There was a guy they knew from high school that died the year before from choking on his own puke. The garbage men found him early one morning lying on the bench seat of his pick-up truck. Don had to work on the day of the funeral; he had mouths to feed and couldn’t afford the day off.
“Don,” Derek yelled over the TV. “When’s Shannon comin’ home?” Derek looked like a drunk did when they’re trying to concentrate.
Jeremy sang “Derek loves Shannon, Derek loves Shannon.”
Don shook his head. “Fuck off will ya.”
He was starting to wonder why Shannon hadn’t come home. He looked back at Derek who was making kissing motions with his lips. Don stood up and Derek stopped. Don walked into the kitchen. He heard Jeremy laugh. Don’s tool-belt was sitting by the back door. He grabbed his hammer and sat it on the counter. He ate a few crackers over the kitchen sink. Through the window he saw his nieghbour watching TV, his living room changing colours like the lights over Niagara Falls at Christmas.
He drank some water straight from the tap and went back in with them.
Derek was stretched out on his chair. “Goin’ to work?” He said looking stupidly at the hammer in Don’s hand.
Don lifted the hammer like a judge raising a wooden gavel and whacked Derek on the bridge of his bare foot. Derek screamed spilling his beer on the chair.
Jeremy’s mouth hung open.
Derek started to cry. “You bastard. I won’t be able to work.” He pounded the chair with both fists. “I don’t give shit about your stupid wife.”
Jeremy got up to look at Derek’s foot. It was starting to swell. “We gotta take him to the hospital in Simcoe.”
They left without Don. He wondered if they had sobered up enough to make it in one piece. A cheer rose from the crowd on the television. A football player danced around the end zone before throwing the ball hard at the grass.
Don opened a beer. He flopped onto the couch and watched the rest of Law and Order.
He was asleep before he took a drink. When he woke up the room was already hot from the morning sun. He went to the bathroom and washed his face with cold water. He figured Shannon and the kids would be stretched out on the big bed. Smiling to himself, he walked into the room. They weren’t there. He checked the kids’ room, the beds were made up. Maybe they got up early and went to the donut shop.
He made some coffee and took it out to the back porch where there was shade. The neighbour was on his John Deere rider mower. Don smelled the gassy exhaust as the guy leaned over watching closely as he cut along the fence.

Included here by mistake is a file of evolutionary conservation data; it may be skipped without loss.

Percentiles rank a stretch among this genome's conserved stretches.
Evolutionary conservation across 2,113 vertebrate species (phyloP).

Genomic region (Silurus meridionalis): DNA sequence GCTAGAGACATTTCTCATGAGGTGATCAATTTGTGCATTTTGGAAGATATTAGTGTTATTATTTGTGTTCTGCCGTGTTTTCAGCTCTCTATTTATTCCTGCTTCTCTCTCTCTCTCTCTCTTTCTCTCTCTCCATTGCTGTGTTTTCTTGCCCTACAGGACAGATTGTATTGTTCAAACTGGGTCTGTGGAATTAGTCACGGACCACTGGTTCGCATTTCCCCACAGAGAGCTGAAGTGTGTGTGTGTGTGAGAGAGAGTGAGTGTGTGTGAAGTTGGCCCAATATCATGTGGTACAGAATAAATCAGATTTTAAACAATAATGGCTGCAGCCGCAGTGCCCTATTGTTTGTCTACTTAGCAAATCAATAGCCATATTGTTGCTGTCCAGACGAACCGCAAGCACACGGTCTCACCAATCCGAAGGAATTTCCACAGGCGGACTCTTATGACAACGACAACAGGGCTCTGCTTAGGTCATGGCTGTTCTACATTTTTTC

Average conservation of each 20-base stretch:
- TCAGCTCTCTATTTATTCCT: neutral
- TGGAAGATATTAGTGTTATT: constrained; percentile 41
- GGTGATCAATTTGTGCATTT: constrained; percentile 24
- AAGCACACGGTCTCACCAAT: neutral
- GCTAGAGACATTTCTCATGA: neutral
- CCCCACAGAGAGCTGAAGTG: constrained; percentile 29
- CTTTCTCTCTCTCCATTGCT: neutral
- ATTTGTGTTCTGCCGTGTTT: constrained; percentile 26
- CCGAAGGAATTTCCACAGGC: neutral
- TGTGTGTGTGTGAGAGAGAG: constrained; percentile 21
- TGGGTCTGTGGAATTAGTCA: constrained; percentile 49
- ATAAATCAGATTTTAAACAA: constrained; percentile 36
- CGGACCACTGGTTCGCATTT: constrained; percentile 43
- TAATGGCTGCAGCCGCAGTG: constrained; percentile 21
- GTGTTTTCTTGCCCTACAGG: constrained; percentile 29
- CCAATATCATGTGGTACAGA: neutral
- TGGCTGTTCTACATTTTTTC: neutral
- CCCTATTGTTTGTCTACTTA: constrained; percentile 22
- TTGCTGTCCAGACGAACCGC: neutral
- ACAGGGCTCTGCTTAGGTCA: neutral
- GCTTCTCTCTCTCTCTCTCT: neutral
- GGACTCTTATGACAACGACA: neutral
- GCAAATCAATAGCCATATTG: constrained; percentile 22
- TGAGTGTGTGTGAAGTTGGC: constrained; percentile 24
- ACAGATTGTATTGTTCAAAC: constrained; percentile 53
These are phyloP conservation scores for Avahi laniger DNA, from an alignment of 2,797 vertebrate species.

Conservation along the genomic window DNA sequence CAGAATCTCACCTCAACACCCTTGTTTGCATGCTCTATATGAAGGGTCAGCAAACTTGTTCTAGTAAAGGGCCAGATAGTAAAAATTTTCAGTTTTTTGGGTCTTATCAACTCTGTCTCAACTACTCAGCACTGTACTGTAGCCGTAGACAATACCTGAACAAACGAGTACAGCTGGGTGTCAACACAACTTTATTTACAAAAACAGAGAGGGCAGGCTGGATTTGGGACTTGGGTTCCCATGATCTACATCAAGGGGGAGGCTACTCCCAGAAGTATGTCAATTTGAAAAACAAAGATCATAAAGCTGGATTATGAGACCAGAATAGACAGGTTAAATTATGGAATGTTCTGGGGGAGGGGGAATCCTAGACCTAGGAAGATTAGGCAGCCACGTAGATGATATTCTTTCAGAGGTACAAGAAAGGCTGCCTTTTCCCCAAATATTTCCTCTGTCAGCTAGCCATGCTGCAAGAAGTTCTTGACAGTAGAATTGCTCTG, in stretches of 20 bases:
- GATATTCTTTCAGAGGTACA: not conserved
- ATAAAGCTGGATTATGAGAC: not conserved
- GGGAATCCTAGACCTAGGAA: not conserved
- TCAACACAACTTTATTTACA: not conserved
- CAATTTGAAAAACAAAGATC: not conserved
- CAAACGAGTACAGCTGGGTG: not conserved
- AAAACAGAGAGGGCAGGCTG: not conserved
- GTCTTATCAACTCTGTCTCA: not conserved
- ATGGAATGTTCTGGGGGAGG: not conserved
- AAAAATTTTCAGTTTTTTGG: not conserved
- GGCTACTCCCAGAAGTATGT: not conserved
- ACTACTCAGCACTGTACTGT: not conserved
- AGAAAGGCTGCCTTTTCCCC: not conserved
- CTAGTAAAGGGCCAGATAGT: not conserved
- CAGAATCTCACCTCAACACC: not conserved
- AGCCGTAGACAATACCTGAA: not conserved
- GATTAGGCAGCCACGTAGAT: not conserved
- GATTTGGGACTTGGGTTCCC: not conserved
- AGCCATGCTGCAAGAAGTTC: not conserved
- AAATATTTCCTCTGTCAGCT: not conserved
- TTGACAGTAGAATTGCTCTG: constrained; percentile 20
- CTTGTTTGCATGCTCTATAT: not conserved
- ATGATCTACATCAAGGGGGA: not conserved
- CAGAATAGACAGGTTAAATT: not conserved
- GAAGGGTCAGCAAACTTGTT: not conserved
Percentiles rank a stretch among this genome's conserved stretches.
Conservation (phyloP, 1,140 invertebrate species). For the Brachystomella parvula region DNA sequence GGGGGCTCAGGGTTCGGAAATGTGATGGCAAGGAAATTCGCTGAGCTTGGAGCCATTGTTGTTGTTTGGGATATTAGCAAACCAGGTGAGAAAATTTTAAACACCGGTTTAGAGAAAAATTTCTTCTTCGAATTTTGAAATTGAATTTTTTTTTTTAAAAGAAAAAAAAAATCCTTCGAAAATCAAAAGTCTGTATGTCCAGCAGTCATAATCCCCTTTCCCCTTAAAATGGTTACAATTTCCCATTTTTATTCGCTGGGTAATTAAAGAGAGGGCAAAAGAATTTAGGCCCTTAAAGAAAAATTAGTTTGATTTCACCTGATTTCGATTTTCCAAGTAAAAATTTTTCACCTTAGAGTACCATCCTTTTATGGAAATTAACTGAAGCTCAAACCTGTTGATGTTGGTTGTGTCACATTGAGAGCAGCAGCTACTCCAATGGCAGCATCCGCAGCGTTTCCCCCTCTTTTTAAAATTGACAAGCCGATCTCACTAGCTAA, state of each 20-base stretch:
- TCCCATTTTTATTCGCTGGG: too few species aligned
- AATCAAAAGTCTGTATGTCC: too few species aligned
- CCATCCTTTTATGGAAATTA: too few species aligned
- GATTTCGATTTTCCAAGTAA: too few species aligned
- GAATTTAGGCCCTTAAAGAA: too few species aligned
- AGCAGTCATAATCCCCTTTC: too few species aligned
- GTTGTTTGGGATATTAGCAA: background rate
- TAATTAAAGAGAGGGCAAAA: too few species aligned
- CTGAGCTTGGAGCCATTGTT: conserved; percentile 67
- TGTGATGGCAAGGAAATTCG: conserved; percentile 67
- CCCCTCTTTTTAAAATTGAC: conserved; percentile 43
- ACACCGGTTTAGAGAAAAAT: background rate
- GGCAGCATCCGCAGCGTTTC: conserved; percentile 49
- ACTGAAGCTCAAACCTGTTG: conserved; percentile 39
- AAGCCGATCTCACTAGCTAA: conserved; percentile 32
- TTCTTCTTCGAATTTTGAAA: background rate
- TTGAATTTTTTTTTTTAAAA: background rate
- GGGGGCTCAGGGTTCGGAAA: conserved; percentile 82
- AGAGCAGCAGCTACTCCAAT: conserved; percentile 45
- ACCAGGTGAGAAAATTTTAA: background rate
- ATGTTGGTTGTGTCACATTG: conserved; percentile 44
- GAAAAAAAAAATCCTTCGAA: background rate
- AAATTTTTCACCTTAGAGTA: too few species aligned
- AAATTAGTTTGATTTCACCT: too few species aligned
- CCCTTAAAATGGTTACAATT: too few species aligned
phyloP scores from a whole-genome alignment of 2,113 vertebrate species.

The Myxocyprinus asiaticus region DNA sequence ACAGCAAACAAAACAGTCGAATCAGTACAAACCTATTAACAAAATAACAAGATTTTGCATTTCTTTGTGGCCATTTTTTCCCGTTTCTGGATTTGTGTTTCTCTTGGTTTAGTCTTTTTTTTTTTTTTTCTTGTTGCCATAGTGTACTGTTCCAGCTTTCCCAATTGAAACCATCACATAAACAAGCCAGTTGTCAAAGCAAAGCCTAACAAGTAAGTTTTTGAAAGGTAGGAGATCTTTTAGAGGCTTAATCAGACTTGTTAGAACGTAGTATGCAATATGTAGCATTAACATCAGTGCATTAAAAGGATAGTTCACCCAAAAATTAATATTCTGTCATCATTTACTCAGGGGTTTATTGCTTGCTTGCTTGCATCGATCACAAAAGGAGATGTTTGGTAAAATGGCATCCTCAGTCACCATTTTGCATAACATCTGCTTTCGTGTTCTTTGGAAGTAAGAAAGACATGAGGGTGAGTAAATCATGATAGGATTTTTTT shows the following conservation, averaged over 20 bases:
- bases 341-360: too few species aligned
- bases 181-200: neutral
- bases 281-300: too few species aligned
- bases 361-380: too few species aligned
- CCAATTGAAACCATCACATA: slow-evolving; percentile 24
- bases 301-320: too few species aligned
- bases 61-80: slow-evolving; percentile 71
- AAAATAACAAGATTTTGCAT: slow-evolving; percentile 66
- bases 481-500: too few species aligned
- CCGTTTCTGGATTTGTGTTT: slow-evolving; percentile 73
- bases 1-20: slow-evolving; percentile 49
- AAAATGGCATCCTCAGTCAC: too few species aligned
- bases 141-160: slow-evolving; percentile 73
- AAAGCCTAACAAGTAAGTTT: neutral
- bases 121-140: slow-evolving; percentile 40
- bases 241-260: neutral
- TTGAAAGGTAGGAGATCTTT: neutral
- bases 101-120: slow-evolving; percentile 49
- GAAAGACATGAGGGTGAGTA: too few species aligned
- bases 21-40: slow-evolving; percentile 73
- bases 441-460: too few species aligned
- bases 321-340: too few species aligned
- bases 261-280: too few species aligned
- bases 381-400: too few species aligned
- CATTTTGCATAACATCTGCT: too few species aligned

“Lazy ass,” Don mumbled to himself thinking that the yard was small enough to cut in ten minutes with a push mower.
His stomach felt queasy. Derek came suddenly to mind. That mouthy bugger deserved a busted foot, though Don didn’t think that he had hit him hard enough to do much damage. Maybe he’d keep his mouth shut about Shannon from now on. Don considered calling Jeremy to check on Derek, then he thought screw it, they’d let him know soon enough.
Back in the kitchen he found a fruit bottom yogurt in the fridge. It was something his stomach could take. The phone rang and he answered on the second ring.
“It’s me.” Shannon sounded flat.
“Where are you?” Don asked.
“We stayed at moms last night.” Jamie screamed in the background. “Quiet, mommy’s on the phone.”
Don didn’t know what to say.
“You there?” she asked.
“Yep.” He took a breath to slow the pressing feeling in his stomach.
“Do you want to meet me? So we can talk. Mom will watch the kids.”
“Talk about what?” His first thought was that she wanted to break up. It scared him. The idea that he hit Derek with a hammer scared him now too.
“About us. Everything I guess.”
“OK, sure, name the place,” he said trying to sound laid-back.
“How about in front of the bank in fifteen minutes.”
“OK.” He said, hung up, and walked out the door. His gut still felt off, not like puking, more nervous.
Shannon was already there when he arrived. She wore a baggy white T shirt and red shorts. He thought she looked dumpy.
“Hi,” she said. “Wanna go for a walk?”
He noticed the whites of his pockets were sticking out below the frayed cut off ends of his shorts. It made him feel stupid and exposed like a dream he sometimes had where he’s in school wearing only his underwear.
Without discussing direction they ended up on the bridge over the Grand River. Shannon was silent. She flipped her hair over her shoulders with the back of her hand. The sun pushed hard on the two of them. There was a hot breeze whipping up from the lake. Don glanced over the side thinking he might see some fish, but it was too far down to tell.
“So,” Shannon said looking off toward the fields.
“What do you want me to say?”
“I want to know what you’re thinking. What you want for us.” She turned to him.
Don hoisted himself up on the railing to sit facing Shannon. The painted metal was hot. He lifted his hands thinking they’d burn. He slipped back. Shannon screamed his name and jumped at him. His foot was wrapped around one of the railing supports, the metal dug into his shin. Shannon grabbed his arm and pulled him upright.
“Oh my god I thought you were going to die.” Her face went grey.
Don jumped onto the sidewalk. He was shaking but didn’t want her to see. He bent over to check his leg. He imagined his funeral, Derek with his wrapped foot, Shannon crying. He wondered if his dad would make it back before the coffin was dropped in the ground.
Jeffrey Griffiths lives in Hamilton Ontario. His short fiction has appeared in The Nashwaak Review, Qwerty, Front and Centre, The Danforth Review and The Puritan. He received the Arts Hamilton short fiction award in 2007 and 2008. He instructs Creative Writing 1 & 2 and Dynamics of Prose for Mohawk College’s Writing for Publication program. He very recently (and happily) received an OAC Writer’s Reserve Grant.